Paesi Bassi / Monumento

Perilous discharge from Havelte Jewish labour camp



Indicazioni stradali

Dolle Dinsdag Dolle Dinsdag (Mad Tuesday) fell on 5 September 1944. At the German airfield Havelte, Jewish workers were dismissed. Among them was Hans Freudenthal, a mathematics teacher. He took the train back home to Amsterdam. It turned out to be a challenging trip.

The Germans started building a large airfield in Havelte in November 1943: Fliegerhorst Havelte. It was supposed to occupy about six hundred hectares. The intention was to relieve the airport in Leeuwarden. 

Labour camps were established, including a labour camp for five hundred Jews on the north side of Havelterberg. It was populated with Jews in mixed marriages, i.e. married to a non-Jewish woman.

They started working there from March 1944. One of them was mathematics teacher Hans Freudenthal. He wrote to his family in Amsterdam almost every day, and he meticulously kept a diary.

When it was Dolle Dinsdag (Mad Tuesday), the men were dismissed and mostly went home by walking, cycling or by train, hiding the Star of David under their coats. Most men -also under pressure from their families- decided to go into hiding until liberation. This included Hans Freudenthal. That was not an easy trip, and this is how he described it:

“5 September. Picked up by a car on the way, which already had three people fleeing in it, and one more joined. I was told along the way that no trains were travelling. That turned out not to be true at the [Meppel] station. Sat on toilet until departure. 915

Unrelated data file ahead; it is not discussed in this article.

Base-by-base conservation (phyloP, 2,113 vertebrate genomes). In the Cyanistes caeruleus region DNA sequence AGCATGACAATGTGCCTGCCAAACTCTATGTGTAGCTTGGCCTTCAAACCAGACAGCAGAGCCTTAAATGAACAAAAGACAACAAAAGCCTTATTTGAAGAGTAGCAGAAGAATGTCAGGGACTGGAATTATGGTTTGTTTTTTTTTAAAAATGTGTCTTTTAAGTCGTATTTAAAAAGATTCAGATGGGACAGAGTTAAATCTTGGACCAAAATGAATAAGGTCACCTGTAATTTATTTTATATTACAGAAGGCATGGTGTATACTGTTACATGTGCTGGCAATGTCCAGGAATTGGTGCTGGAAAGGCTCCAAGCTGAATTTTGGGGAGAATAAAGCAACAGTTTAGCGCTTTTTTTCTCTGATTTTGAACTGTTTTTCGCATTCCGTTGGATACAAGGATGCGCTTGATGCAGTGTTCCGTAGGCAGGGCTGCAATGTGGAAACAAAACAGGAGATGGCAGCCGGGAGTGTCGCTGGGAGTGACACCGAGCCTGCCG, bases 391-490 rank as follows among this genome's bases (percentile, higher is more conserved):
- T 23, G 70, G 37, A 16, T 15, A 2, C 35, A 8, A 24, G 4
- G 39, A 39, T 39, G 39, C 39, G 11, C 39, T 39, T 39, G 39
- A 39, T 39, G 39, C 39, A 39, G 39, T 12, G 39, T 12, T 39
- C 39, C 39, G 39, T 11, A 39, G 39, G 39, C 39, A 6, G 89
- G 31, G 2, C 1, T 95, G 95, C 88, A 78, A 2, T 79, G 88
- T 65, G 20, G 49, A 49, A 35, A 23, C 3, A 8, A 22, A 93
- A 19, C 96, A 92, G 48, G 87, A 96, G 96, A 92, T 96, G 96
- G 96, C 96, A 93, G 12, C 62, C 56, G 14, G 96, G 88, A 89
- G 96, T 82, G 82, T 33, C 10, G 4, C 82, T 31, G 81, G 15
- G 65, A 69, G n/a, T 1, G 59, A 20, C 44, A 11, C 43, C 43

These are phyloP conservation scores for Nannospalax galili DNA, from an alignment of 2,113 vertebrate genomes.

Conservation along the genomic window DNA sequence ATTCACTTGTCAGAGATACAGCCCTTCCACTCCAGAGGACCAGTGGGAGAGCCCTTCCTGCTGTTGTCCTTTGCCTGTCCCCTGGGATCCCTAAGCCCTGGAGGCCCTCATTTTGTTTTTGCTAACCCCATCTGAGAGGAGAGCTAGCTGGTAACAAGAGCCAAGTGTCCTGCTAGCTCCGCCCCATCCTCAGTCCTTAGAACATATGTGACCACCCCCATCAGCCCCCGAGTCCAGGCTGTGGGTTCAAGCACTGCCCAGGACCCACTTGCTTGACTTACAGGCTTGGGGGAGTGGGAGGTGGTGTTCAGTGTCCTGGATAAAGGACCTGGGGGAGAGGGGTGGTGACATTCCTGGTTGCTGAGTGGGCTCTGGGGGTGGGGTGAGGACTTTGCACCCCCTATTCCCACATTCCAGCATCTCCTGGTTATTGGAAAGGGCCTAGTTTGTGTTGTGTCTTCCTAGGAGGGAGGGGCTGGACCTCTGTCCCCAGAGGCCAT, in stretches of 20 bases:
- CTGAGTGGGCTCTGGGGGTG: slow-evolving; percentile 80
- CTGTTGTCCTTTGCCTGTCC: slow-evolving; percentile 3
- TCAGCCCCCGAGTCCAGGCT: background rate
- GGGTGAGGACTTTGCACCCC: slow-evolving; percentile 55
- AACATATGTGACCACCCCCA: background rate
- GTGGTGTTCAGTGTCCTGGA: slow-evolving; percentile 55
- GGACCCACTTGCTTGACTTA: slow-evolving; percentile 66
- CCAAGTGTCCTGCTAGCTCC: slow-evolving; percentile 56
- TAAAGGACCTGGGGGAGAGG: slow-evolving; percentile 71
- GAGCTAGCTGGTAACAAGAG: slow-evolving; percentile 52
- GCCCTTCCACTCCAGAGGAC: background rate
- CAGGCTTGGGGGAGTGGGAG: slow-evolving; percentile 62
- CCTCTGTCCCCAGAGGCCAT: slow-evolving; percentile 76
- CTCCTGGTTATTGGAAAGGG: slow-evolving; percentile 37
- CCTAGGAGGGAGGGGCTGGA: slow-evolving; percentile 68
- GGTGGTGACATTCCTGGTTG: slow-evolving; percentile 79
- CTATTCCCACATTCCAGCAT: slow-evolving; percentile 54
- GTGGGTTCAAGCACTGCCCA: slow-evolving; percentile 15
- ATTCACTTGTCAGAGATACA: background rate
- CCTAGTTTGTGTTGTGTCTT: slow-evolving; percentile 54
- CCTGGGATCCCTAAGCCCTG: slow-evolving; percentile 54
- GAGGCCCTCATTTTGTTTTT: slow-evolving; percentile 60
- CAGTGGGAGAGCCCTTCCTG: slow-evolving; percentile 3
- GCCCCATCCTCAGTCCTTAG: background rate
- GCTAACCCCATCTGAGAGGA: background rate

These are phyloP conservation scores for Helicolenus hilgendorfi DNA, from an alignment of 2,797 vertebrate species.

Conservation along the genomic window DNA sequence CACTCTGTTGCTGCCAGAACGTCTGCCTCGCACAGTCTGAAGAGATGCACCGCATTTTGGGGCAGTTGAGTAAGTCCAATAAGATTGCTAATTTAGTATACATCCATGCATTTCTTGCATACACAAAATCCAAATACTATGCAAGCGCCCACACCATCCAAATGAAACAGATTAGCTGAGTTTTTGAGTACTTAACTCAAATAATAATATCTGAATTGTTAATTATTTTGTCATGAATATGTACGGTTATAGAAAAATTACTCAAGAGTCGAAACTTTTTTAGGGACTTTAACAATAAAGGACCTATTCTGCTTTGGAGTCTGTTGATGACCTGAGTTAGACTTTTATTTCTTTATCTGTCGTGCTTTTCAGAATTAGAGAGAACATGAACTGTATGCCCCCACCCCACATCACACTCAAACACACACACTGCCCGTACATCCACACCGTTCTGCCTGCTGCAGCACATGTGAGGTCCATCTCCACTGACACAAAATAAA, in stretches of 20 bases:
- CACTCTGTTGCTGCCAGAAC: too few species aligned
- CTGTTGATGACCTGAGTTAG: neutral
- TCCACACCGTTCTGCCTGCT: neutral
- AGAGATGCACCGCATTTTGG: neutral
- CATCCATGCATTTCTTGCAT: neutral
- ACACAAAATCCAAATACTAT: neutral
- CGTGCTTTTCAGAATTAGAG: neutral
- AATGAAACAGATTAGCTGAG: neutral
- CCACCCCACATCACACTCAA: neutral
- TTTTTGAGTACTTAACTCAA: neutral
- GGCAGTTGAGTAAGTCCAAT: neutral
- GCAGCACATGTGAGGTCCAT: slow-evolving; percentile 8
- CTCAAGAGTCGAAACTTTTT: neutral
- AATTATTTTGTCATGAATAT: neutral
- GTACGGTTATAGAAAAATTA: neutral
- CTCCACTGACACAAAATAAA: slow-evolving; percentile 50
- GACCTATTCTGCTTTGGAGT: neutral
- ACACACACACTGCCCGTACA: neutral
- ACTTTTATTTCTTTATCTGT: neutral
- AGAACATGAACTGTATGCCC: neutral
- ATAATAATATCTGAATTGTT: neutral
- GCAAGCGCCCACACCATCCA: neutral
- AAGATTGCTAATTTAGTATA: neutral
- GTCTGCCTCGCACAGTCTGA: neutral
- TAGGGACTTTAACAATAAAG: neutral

Departed with a Friesian train. Departed from Zwolle at 1235. There, train with German civilians and soldiers also left for the North with many FlAKs [Flug Abwehr Kanonen - Air defence cannons]. This train later caught fire near Dedemsvaart.

Our train stopped past Wezep at 1300. Got out. Into the forest. A bunch of flying machines passed overhead. Got a fairly long chance to run away. Dreadful shooting. Fired at about 25 times, during one major session. 2 killed, 1 seriously injured, 3 lightly injured. Dreadful to behold. Doctor van Oldebroek came. The dead and injured had been too close to the locomotive. On the train was a children's holiday group with 50 children. A woman on a support.

Would there be another locomotive? (it was hit 4 - 6 times). Little hope. Walk back home from there? Days. Not enough to eat. Prisoners with four marechaussees were on the train - absconders. Everyone escaping. One had already jumped off the train in Beilen and escaped, as a marechaussee shot at his colleague.

1710 locomotive came for the old train, new train departing. Arrived at 1912 and departed at 1926 from Amersfoort.   2100 Muiderpoort. Very crowded. This unexpected train resulted in many more people getting away. E.g. people who had wanted to go from Amersfoort to Amsterdam across Utrecht and had to return at Maarsen - line broken through bombardment. Also Utrecht - Leiden and Utrecht - The Hague, broken. People had walked from our train to Oldebroek and even to Nunspeet. Some did not make it to the train.

The mood in Amsterdam was as if the Germans were already gone. They were apparently fighting in Rotterdam. Landwacht (national guard) shot at the public who are on the streets after 20:00."

Author: Wim van der Wijk